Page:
The Iraqi government has announced a military campaign to recapture the city of Hawija, to the west of Kirkuk, from the grip of ISIS, which represents the repositioning of the Iraqi forces and the popular mobilization militants on close contact lines with the Kurdish Peshmerga forces. This is considered an implicit warning to the government of Erbil, and reflects Tehran’s determination (through its support of Iraq) to face the expected Kurdish expansion in the region.
Also, the development of relations between Turkey and Iran will have its repercussions on the Syrian issue, especially as the two sides, in addition to Russia, have concluded the agreement of de-escalation zones, allowing the Turkish forces to enter Idlib while the Russian forces station outside the city. However, it is not yet clear how the two countries will be able to resolve the file of Bashar al-Assad, as their views are sharply divergent about his fate.
The crisis in Yemen will also be an arena for the expected repercussions of the developing Turkish-Iranian relations, in light of the failure of the Saudi-led coalition to win the two-year-old war there. Iran is likely to intensify its support for the Houthis in Yemen to force Riyadh to exclude the military option and return to the negotiating table in light of the declining Saudi-Turkish relations, the lack of cooperation between the two countries, and the UAE role in Yemen that raises many question marks.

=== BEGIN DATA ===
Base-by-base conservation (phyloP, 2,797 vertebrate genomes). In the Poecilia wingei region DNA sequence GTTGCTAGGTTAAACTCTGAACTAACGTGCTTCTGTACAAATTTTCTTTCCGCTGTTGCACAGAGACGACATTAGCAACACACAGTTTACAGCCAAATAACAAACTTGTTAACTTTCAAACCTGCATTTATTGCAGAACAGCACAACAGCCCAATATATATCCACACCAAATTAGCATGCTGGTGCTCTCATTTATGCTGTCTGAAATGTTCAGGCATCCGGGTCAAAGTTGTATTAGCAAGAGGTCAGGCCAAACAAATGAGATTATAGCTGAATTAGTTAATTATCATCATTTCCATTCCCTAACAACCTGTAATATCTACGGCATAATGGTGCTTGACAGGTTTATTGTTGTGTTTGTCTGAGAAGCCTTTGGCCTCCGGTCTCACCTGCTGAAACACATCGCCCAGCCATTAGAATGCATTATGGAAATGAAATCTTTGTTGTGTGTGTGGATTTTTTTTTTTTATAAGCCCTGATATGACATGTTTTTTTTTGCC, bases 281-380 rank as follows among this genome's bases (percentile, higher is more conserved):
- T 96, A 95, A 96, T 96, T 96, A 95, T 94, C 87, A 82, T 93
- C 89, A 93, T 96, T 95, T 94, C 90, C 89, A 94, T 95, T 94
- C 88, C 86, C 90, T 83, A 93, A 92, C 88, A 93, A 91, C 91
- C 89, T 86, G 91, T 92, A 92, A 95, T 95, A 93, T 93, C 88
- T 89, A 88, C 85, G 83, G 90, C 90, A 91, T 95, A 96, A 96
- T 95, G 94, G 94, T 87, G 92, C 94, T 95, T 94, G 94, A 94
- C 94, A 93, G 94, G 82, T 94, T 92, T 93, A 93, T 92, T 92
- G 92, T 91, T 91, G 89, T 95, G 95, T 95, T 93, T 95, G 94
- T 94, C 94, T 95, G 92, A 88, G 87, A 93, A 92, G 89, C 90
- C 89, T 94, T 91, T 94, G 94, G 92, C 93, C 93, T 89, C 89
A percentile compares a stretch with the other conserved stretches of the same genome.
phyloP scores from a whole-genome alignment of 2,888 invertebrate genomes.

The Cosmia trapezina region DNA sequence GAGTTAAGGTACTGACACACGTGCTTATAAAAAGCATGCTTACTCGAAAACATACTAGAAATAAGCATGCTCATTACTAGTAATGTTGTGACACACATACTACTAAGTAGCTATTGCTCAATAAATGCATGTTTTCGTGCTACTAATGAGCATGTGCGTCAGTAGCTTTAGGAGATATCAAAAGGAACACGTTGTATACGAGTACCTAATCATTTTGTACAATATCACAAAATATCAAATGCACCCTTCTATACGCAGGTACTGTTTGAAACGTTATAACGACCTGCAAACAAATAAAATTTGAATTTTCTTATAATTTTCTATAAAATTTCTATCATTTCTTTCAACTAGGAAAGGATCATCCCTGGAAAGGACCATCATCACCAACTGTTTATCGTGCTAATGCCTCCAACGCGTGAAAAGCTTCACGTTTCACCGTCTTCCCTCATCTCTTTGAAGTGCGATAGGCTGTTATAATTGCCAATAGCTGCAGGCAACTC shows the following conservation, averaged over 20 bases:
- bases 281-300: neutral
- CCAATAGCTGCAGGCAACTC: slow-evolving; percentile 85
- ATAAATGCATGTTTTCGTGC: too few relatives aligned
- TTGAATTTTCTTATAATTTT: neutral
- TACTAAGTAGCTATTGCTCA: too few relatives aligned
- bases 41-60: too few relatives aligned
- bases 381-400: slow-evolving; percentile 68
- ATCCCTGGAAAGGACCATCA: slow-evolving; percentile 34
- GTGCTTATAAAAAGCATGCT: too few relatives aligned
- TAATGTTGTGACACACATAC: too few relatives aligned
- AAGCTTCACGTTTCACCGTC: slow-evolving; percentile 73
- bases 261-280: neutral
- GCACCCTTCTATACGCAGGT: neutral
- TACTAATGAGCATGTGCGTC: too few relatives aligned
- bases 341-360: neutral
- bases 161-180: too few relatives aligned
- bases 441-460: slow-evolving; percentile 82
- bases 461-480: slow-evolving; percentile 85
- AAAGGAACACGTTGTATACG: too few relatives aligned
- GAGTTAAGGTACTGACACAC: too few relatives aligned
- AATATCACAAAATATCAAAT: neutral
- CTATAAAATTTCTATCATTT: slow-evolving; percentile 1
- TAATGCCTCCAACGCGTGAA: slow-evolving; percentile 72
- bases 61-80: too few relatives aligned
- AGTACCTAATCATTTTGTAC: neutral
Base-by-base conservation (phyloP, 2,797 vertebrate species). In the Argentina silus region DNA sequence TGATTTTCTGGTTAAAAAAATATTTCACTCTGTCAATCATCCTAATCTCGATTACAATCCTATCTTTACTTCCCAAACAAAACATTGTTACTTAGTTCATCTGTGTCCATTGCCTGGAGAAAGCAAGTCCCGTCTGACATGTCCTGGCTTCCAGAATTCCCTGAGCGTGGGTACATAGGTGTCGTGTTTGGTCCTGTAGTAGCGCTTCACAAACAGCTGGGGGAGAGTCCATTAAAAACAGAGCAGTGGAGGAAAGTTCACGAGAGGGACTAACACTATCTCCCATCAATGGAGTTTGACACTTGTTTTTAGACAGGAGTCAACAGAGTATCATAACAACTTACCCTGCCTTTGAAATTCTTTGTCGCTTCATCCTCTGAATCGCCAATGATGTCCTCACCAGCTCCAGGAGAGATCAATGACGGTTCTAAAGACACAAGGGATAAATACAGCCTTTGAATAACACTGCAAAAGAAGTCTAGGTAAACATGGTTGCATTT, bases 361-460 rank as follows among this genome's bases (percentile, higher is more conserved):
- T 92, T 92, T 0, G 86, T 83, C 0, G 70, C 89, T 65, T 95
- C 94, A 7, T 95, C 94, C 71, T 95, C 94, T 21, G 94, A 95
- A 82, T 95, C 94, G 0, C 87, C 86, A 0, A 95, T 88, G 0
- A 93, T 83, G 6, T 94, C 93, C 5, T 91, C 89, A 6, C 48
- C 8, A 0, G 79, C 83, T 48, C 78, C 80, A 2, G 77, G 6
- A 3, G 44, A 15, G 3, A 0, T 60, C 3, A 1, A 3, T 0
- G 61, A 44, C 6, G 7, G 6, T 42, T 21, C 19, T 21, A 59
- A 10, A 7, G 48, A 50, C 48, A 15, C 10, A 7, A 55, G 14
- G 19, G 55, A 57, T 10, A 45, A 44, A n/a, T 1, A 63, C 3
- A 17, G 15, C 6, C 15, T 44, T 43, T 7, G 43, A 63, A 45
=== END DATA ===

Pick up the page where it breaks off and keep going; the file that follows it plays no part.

The two countries have been successful in putting an (interim) end to their differences while the Arab world is unable to play an effective role in solving its dilemmas or building effective regional alliances. Instead, the Arab countries have undermined all opportunities for re-structuring the Arab system through the abortion of the Arab Spring revolutions and the crushing of its active forces. However, the Arab governments seem unable to recognize the fact that the Arab region will never return the situation prior to 2011, and that the solution of its issues has become in the hands of the two main regional powers: Turkey and Iran. (1 )
(1 ) The views expressed in this article are entirely those of the author’s and do not necessarily reflect the views of EIPSS.